How Learning One Language Well Helps You Learn Others

Repost from the old site.
In the comments, the ever-perceptive dano notes:

dano: The thing is, I’ve found that once you learn to speak a European language, and particularly a Latin-based one, you see similarities in many words across the board and a rough kind of pattern emerges, making it easier to learn more languages.

Dano is correct – once you learn one Romance language, you can learn others. Also, the better you know English, the more easily you can learn a Romance language because so many English words have Latin roots. I also have knowledge of Proto Indo-European, so I can see roots that go back even farther back than Latin.
It helps to learn Greek and Latin roots in English. That way you can pick up more English words that you don’t know just by figuring out roots. Also it helps a lot with Romance languages.
Let’s try a little experiment. I know English very well, including many obscure terms, and I am familiar with many Latin roots. I know Spanish pretty well. I know a tiny bit of French and know a few words in Indo-European. With that knowledge, let us see how far that will get me in Venetian, a language I had never heard of before, and Italian, a language I have never been able to make heads or tails of.
Comparison of Venetian and Italian with English, Spanish, French and Indo-European
Venetian grasa, Spanish “grasa”, English “gross” fat, corpulent
Venetian can, Indo-European “kuon”, French “chien”, English “canine”, “hound”, dog
Venetian çena, Spanish “cena”, dinner
Venetian scóła, Spanish “escuela”, English “school”
Venetian bała, Spanish “bala”, English “ball”
Venetian pena, English “pen”
Venetian bìsi, English “peas”
Venetian diałeto, Spanish “dialecto “, English “dialect”
Venetian sgnape, English “schnapps”
Venetian scóndar, Spanish “esconder”, English, “abscond”, to hide, to depart rapidly to avoid persecution
Venetian baxar, Spanish “besar”, English “buss”, to kiss, kiss
Venetian dormir, Spanish “dormir”, English “dormitory”, to sleep
Venetian pàre, Spanish “padre”, English “patrilineal”, father, in the father’s family line
Venetian parlar, French “parler”, English “parlance”, to speak, way of speaking
Venetian scusàr, Spanish “excusar”, English “to excuse”, to forgive
Venetian aver, Spanish “haber”, English “to have,” to possess
Venetian essar, Spanish “estar”, to be, English “essence,” essential quality of a thing
Venetian sentir, Spanish “sentir”, English, “sentiments”, to feel, feelings
Venetian venir, Spanish “venir”, to come
Venetian cantar, Spanish “cantar”, English “cantata”, to sing, song, “canto,” a type of lyric poetry,
Venetian vaca, Spanish “vaca”, cow
Venetian vardar, Spanish “guardar”, English “to guard”, to look, to guard
Venetian sghiràt, English “squirrel”
Venetian récia, Spanish “orecha,” English “ear”
Venetian plàstega, Spanish “plastica”, English “plastic”
Italian forchetta, English “fork”
Italian ratto, Spanish “raton”, English “rat”
Italian pipistrello, English “pipistrelle”, bat, a type of bat
Italian asino, English “ass”, donkey
Venetian mustaci, English “mustache”
Italian io, Spanish “yo”, English “I”
Venetian mare, Spanish “madre”, mother, English “matriarchal”, rule by women
Italian uscita, English, “exit”
Venetian fiól, English “filial”, son, relating to a son or daughter
Italian quando, Spanish “cuando”, when
Venetian cascàr, English “cascade”, to fall, waterfall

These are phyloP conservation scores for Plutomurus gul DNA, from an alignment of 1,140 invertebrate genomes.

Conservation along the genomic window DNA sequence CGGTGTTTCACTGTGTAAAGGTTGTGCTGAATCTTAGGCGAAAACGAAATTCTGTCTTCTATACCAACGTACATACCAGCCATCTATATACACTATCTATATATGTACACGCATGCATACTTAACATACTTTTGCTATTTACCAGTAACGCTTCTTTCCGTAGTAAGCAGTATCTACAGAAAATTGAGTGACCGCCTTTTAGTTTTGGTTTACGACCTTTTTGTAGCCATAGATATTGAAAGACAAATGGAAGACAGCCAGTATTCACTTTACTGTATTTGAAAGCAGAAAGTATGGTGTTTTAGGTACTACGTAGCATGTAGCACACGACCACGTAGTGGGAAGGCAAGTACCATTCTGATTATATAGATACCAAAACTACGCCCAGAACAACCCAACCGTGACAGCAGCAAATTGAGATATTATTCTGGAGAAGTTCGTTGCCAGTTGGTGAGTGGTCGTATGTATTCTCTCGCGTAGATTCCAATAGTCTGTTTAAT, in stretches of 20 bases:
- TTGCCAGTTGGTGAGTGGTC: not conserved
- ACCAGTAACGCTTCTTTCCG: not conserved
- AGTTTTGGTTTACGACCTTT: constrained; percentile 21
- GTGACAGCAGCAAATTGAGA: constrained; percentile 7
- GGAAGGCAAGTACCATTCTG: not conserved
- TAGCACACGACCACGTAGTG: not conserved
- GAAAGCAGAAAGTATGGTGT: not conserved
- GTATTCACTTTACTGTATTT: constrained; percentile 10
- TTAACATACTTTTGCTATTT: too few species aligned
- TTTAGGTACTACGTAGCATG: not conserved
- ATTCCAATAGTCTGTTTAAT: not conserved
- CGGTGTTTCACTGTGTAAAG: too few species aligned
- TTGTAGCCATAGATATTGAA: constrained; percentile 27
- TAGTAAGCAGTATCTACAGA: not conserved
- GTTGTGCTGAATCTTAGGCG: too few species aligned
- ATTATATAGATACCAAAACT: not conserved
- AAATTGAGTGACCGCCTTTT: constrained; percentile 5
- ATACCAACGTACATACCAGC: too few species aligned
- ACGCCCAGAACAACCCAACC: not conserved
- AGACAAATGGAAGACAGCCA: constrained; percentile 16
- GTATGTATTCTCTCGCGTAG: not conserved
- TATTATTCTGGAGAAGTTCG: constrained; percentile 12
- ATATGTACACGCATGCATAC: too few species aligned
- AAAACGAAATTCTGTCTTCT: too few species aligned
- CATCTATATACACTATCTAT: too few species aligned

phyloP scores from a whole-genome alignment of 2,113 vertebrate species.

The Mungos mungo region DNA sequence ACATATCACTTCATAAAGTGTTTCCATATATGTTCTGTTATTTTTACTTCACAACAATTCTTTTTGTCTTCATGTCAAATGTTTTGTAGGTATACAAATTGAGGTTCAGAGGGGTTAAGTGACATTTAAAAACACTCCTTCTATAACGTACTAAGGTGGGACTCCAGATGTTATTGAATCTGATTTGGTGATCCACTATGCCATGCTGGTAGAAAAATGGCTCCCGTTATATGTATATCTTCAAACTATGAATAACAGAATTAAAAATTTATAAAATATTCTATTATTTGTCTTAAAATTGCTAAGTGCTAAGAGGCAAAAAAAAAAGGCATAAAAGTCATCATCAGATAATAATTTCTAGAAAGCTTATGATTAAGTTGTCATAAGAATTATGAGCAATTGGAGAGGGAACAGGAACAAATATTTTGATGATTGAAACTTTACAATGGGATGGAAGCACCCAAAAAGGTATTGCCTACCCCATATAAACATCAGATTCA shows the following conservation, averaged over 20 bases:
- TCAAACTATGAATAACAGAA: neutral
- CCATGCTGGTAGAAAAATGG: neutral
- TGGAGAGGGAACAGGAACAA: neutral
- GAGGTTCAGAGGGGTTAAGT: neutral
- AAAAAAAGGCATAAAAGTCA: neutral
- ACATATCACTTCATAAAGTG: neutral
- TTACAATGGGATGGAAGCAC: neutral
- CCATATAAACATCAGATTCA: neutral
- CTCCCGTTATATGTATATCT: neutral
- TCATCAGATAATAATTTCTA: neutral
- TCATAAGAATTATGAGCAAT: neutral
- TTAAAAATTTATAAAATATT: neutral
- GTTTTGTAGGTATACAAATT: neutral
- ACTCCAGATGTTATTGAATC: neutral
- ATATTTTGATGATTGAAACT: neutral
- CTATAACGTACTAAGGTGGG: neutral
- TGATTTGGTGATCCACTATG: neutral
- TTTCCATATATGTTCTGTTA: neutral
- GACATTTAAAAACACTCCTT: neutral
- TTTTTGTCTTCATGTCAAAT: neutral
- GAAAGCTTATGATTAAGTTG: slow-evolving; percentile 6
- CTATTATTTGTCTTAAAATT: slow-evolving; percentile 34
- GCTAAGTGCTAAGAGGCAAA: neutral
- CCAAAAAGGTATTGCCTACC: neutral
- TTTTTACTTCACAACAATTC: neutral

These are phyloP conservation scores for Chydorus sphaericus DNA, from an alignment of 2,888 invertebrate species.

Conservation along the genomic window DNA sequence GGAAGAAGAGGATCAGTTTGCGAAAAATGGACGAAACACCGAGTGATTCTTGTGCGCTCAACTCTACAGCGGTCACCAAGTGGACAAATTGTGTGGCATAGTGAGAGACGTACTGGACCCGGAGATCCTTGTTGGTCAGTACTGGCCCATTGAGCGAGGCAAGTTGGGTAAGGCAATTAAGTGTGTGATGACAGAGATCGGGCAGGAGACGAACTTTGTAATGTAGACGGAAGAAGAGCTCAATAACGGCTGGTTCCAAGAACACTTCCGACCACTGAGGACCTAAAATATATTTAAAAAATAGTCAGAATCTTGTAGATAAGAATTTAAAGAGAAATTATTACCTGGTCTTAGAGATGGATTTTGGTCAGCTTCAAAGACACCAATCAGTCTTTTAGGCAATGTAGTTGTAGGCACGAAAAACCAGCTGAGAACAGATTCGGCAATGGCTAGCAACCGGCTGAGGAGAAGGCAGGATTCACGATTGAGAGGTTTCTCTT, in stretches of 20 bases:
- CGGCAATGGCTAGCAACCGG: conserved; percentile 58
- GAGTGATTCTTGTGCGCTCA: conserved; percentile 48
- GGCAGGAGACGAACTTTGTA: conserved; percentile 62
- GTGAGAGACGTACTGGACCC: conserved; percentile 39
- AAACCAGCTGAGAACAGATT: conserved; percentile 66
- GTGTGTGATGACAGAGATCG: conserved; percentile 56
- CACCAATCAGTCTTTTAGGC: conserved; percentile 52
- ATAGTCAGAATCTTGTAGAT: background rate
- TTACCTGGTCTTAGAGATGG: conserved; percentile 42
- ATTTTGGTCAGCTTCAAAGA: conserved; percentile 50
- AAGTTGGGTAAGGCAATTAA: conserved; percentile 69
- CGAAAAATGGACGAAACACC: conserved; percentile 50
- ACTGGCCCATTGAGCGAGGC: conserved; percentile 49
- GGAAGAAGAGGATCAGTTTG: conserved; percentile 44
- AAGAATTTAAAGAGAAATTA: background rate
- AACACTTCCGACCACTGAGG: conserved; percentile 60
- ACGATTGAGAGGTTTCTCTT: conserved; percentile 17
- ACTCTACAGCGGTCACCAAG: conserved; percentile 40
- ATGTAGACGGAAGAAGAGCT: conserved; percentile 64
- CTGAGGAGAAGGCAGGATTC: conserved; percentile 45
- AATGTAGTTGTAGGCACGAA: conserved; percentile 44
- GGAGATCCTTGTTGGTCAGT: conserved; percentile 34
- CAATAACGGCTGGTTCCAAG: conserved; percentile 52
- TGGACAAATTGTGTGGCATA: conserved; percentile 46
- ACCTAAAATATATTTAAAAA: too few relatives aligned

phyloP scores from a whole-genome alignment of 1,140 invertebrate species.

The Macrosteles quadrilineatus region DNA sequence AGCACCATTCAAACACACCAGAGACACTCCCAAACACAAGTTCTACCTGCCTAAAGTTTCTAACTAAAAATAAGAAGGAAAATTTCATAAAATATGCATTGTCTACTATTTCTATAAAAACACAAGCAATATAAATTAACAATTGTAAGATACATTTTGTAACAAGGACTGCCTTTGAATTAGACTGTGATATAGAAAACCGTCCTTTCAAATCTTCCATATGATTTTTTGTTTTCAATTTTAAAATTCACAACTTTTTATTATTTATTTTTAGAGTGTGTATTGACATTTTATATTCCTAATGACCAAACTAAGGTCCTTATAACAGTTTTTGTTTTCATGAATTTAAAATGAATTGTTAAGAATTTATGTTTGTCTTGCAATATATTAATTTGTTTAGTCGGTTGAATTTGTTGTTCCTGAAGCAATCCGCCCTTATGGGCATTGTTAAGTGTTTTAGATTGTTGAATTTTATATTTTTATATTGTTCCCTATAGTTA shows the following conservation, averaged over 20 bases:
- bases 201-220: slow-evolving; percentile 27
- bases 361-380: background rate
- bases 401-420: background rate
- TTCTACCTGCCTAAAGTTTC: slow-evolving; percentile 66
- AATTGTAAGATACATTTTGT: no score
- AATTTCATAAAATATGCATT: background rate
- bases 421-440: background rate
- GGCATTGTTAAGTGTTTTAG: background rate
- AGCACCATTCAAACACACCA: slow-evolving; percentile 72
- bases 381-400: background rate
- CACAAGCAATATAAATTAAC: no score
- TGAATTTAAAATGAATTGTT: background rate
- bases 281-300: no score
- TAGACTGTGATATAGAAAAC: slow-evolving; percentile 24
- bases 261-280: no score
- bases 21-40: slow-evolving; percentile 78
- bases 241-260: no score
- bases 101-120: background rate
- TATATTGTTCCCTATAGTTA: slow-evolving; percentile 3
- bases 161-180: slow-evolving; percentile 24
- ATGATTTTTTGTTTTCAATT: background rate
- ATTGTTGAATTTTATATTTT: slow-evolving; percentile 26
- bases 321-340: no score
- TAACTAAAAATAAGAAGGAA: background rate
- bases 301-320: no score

Venetian trón, English “throne,” chair, king’s chair
Venetian bèver, Spanish “beber”, English “to imbibe”, to drink
Venetian trincàr, English “to drink”
Venetian òcio, Spanish “ojo”, English “ocular”, eye, of the eye
Venetian morsegàr, English “morsel”, to bite, a bite
Venetian nome, Spanish “nombre”, English “name”
Venetian solo, Spanish “solo”, English “solo”, only, alone
Venetian grande, Spanish “grande”, English “grand” big, great
Italian piccante, Spanish “picante”, English “piquant”, spicy hot
Venetian cale, Spanish “calle,” street
Venetian łéngua, Spanish “lengua”, English “language”
Venetian senpre, Spanish “siempre”, always
Venetian mar, Spanish “mar”, English “maritime”, sea, of the sea
Venetian nostre, Spanish “nuestro”, our
Venetian vite, Spanish “vida”, English, “vital”, life, living
Venetian virtuosi, Spanish “virtuoso”, English “virtuous”
Venetian serae, Spanish “seria”, would be
Venetian spirito, Spanish “espiritu”, English “spirit”, ghost, spirit
Venetian segura, Spanish “seguro”, English “secure”, safety, safe
Venetian robar, Spanish “robar”, English “to rob”, to loot, to steal
Venetian mal, Spanish “mal”, English “malevolent”, bad, evil-minded
As we can see, there is a huge amount of similarity between Venetian, an obscure language I had never heard of, and Spanish and English. Even the frightening Italian has quite a few Spanish and English cognates. Learning one foreign language, or even learning your own language very well, really does help you to learn even more languages so much more easily. Go ahead and give it a shot!

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0 thoughts on “How Learning One Language Well Helps You Learn Others”

  1. There is no gato in venetian, thats a veneto-italiano word, the correct word in Venetian for cat is Monin.
    Calle ( cale) is a paved street, a dirty track is a Troj.
    goto is a drinking glass.
    Fos is a river
    Riva is a foreshore
    and many many more

  2. Can is dog in Venetian, in Friulian it is Cjan.
    Pantegan is Rat
    Skoa is the old Venetian for broom.
    Basically Venetian is associated with provenzal, occitan, catalan and some Galician ……….with some german and Greek words thrown in
    Like Carega for Chair
    Piron for fork

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